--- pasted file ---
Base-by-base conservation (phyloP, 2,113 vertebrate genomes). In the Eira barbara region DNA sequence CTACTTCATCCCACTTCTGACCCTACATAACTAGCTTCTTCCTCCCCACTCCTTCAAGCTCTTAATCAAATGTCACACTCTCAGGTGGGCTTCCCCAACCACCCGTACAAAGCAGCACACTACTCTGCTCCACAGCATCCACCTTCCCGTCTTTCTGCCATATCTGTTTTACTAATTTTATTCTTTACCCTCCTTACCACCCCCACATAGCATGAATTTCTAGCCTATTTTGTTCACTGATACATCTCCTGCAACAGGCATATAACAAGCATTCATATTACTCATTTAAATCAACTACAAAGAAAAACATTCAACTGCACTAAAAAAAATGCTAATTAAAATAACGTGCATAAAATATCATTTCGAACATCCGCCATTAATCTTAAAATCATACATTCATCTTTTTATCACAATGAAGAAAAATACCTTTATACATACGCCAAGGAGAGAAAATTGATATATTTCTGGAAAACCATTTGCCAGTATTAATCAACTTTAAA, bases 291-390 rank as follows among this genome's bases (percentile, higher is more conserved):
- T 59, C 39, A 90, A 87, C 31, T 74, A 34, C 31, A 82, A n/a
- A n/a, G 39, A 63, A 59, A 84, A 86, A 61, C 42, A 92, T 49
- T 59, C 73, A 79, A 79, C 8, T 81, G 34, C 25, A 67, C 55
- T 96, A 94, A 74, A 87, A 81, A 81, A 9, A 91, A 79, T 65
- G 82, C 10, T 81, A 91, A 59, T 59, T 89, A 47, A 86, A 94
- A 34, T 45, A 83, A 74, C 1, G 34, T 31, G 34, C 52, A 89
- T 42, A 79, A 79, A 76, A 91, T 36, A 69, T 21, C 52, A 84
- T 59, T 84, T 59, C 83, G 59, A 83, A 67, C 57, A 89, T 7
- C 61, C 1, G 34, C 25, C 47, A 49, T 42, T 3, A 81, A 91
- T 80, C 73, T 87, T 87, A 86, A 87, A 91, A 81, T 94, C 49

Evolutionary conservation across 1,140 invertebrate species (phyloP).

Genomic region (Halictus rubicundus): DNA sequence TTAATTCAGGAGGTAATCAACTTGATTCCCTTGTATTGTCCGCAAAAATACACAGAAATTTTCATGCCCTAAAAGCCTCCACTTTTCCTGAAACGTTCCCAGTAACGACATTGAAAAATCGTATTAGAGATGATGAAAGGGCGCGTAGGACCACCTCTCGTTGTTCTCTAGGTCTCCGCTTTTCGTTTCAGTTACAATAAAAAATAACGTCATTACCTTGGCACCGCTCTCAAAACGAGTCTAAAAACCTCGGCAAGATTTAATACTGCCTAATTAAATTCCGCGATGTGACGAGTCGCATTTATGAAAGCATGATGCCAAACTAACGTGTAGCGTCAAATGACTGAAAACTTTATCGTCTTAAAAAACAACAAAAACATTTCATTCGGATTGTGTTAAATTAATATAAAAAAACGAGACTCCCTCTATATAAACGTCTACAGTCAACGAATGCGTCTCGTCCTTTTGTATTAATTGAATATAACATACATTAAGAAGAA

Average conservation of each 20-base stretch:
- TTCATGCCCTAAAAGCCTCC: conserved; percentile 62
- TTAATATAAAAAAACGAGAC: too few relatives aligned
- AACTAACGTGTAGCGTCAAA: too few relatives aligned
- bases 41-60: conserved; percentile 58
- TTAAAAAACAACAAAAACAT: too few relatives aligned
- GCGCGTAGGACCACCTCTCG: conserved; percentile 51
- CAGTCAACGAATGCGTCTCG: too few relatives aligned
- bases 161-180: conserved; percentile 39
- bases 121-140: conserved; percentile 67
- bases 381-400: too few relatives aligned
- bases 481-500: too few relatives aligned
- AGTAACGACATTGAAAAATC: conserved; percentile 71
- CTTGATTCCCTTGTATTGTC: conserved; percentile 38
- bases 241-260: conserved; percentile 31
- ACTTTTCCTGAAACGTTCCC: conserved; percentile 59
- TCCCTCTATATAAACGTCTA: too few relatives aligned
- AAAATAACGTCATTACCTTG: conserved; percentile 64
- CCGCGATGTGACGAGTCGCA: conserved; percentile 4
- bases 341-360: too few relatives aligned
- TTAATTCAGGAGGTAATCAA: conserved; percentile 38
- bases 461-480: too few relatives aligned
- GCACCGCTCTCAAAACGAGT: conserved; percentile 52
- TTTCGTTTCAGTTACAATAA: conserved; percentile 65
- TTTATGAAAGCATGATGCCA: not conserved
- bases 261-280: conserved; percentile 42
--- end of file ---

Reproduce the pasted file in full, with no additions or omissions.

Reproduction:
Base-by-base conservation (phyloP, 2,113 vertebrate genomes). In the Eira barbara region DNA sequence CTACTTCATCCCACTTCTGACCCTACATAACTAGCTTCTTCCTCCCCACTCCTTCAAGCTCTTAATCAAATGTCACACTCTCAGGTGGGCTTCCCCAACCACCCGTACAAAGCAGCACACTACTCTGCTCCACAGCATCCACCTTCCCGTCTTTCTGCCATATCTGTTTTACTAATTTTATTCTTTACCCTCCTTACCACCCCCACATAGCATGAATTTCTAGCCTATTTTGTTCACTGATACATCTCCTGCAACAGGCATATAACAAGCATTCATATTACTCATTTAAATCAACTACAAAGAAAAACATTCAACTGCACTAAAAAAAATGCTAATTAAAATAACGTGCATAAAATATCATTTCGAACATCCGCCATTAATCTTAAAATCATACATTCATCTTTTTATCACAATGAAGAAAAATACCTTTATACATACGCCAAGGAGAGAAAATTGATATATTTCTGGAAAACCATTTGCCAGTATTAATCAACTTTAAA, bases 291-390 rank as follows among this genome's bases (percentile, higher is more conserved):
- T 59, C 39, A 90, A 87, C 31, T 74, A 34, C 31, A 82, A n/a
- A n/a, G 39, A 63, A 59, A 84, A 86, A 61, C 42, A 92, T 49
- T 59, C 73, A 79, A 79, C 8, T 81, G 34, C 25, A 67, C 55
- T 96, A 94, A 74, A 87, A 81, A 81, A 9, A 91, A 79, T 65
- G 82, C 10, T 81, A 91, A 59, T 59, T 89, A 47, A 86, A 94
- A 34, T 45, A 83, A 74, C 1, G 34, T 31, G 34, C 52, A 89
- T 42, A 79, A 79, A 76, A 91, T 36, A 69, T 21, C 52, A 84
- T 59, T 84, T 59, C 83, G 59, A 83, A 67, C 57, A 89, T 7
- C 61, C 1, G 34, C 25, C 47, A 49, T 42, T 3, A 81, A 91
- T 80, C 73, T 87, T 87, A 86, A 87, A 91, A 81, T 94, C 49

Evolutionary conservation across 1,140 invertebrate species (phyloP).

Genomic region (Halictus rubicundus): DNA sequence TTAATTCAGGAGGTAATCAACTTGATTCCCTTGTATTGTCCGCAAAAATACACAGAAATTTTCATGCCCTAAAAGCCTCCACTTTTCCTGAAACGTTCCCAGTAACGACATTGAAAAATCGTATTAGAGATGATGAAAGGGCGCGTAGGACCACCTCTCGTTGTTCTCTAGGTCTCCGCTTTTCGTTTCAGTTACAATAAAAAATAACGTCATTACCTTGGCACCGCTCTCAAAACGAGTCTAAAAACCTCGGCAAGATTTAATACTGCCTAATTAAATTCCGCGATGTGACGAGTCGCATTTATGAAAGCATGATGCCAAACTAACGTGTAGCGTCAAATGACTGAAAACTTTATCGTCTTAAAAAACAACAAAAACATTTCATTCGGATTGTGTTAAATTAATATAAAAAAACGAGACTCCCTCTATATAAACGTCTACAGTCAACGAATGCGTCTCGTCCTTTTGTATTAATTGAATATAACATACATTAAGAAGAA

Average conservation of each 20-base stretch:
- TTCATGCCCTAAAAGCCTCC: conserved; percentile 62
- TTAATATAAAAAAACGAGAC: too few relatives aligned
- AACTAACGTGTAGCGTCAAA: too few relatives aligned
- bases 41-60: conserved; percentile 58
- TTAAAAAACAACAAAAACAT: too few relatives aligned
- GCGCGTAGGACCACCTCTCG: conserved; percentile 51
- CAGTCAACGAATGCGTCTCG: too few relatives aligned
- bases 161-180: conserved; percentile 39
- bases 121-140: conserved; percentile 67
- bases 381-400: too few relatives aligned
- bases 481-500: too few relatives aligned
- AGTAACGACATTGAAAAATC: conserved; percentile 71
- CTTGATTCCCTTGTATTGTC: conserved; percentile 38
- bases 241-260: conserved; percentile 31
- ACTTTTCCTGAAACGTTCCC: conserved; percentile 59
- TCCCTCTATATAAACGTCTA: too few relatives aligned
- AAAATAACGTCATTACCTTG: conserved; percentile 64
- CCGCGATGTGACGAGTCGCA: conserved; percentile 4
- bases 341-360: too few relatives aligned
- TTAATTCAGGAGGTAATCAA: conserved; percentile 38
- bases 461-480: too few relatives aligned
- GCACCGCTCTCAAAACGAGT: conserved; percentile 52
- TTTCGTTTCAGTTACAATAA: conserved; percentile 65
- TTTATGAAAGCATGATGCCA: not conserved
- bases 261-280: conserved; percentile 42